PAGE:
Contributed by JT Charron, December 1, 2017
At this time last year, employers across the country were preparing for implementation of the DOL Final Overtime Rule, which would have more than doubled the minimum salary level for exempt employees. At the eleventh hour, employers were granted a reprieve when the Federal District Court for the Eastern District of Texas temporarily halted implementation, which was subsequently made permanent in August of this year.
In the interim, a presidential election occurred. And with the change in administration came uncertainty about what—if any—action the DOL would take regarding the now-defunct overtime regulations. We began to get answers following Alexander Acosta’s appointment as Secretary of Labor. Since his confirmation hearing in March Acosta has repeatedly stated that—while the jump to $47,476 was excessive—the salary level test should be increased to somewhere between $30,000 and $35,000.
In July, the DOL followed up on Acosta’s comments by issuing a request for information (RFI) regarding the overtime exemptions. The RFI sought responses to eleven sets of questions pertaining to the overtime exemptions, including questions regarding whether annual indexing of the salary test would be appropriate and the impact on the wages of exempt employees caused by the anticipation of the 2016 Final Rule. The comment period ended on September 25, 2017, with the DOL receiving over 200,000 comments.
On October 30, 2017, the DOL filed its appeal of the Texas court’s decision to permanently block the overtime rule. That appeal has been stayed while the DOL develops new overtime regulations. To be sure, the DOL is appealing this decision for one reason—to preserve its authority to revise the salary level test. In both its earlier decisions, the District Court repeatedly emphasized that the duties—not salary level—test should control the determination of exempt positions.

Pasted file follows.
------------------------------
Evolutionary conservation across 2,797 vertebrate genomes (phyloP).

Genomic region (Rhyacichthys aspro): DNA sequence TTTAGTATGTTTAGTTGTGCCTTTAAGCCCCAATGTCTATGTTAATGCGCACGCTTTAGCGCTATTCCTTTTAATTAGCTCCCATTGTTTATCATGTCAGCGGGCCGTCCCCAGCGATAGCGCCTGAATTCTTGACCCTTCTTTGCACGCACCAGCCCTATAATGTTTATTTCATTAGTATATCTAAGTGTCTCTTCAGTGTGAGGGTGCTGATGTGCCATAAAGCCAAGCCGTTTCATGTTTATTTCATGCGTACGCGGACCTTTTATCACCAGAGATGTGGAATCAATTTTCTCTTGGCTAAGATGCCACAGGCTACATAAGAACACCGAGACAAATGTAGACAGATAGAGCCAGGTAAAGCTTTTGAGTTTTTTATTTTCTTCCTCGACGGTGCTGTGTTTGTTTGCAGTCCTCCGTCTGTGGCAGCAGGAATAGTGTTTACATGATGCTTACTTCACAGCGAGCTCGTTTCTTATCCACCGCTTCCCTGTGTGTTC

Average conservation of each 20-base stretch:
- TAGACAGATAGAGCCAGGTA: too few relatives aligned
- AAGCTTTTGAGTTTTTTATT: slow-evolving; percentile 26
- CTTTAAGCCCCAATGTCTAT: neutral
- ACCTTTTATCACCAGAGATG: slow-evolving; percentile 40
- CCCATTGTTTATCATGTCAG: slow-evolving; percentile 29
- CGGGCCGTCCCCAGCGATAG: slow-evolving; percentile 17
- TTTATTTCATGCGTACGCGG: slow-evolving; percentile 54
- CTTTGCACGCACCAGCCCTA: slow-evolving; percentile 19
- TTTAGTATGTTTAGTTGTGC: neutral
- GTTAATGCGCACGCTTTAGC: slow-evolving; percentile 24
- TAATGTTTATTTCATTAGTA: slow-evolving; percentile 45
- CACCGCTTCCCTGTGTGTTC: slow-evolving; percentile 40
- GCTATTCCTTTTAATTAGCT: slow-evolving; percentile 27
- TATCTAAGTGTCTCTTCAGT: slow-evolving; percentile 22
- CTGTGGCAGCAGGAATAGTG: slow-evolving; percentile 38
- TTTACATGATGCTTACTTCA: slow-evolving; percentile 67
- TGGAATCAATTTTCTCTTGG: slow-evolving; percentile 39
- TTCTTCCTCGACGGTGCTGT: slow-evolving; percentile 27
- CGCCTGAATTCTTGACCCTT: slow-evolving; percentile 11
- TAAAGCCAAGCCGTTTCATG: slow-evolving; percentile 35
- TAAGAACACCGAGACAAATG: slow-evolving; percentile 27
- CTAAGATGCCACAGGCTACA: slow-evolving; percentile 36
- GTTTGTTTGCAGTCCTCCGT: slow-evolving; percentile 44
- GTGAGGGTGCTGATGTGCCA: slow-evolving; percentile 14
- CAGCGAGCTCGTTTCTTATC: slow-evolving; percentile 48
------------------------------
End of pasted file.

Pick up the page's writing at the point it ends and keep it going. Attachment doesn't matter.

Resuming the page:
In its August 31 decision the Court attempted to clarify, in a footnote, that it was “not making any assessments regarding the general lawfulness of the salary-level test or the Departments authority to implement such a test.” However, the broad language used elsewhere in the opinion, is difficult to square with this narrow holding. In fact, in its appeal of the preliminary injunction—which was later dismissed as moot—the DOL asked the Fifth Circuit Court of Appeals to “address only the threshold legal question of the Department’s statutory authority to set a salary level, without addressing the specific salary level set by the 2016 final rule.” We expect the DOL to take a similar stance in the instant appeal.
There is nothing employers need to do at this point. The DOL is currently reviewing the comments it received in response to its RFI, after which it will publish a notice of proposed rulemaking. Following that notice there will be a comment period prior to the issuance of any new regulations. Although it could be months—or years—before we see any new regulations, we fully expect that the current salary level will be increased, the only question is by how much. Stayed tuned – we will keep an eye on any action by the DOL and will keep you updated!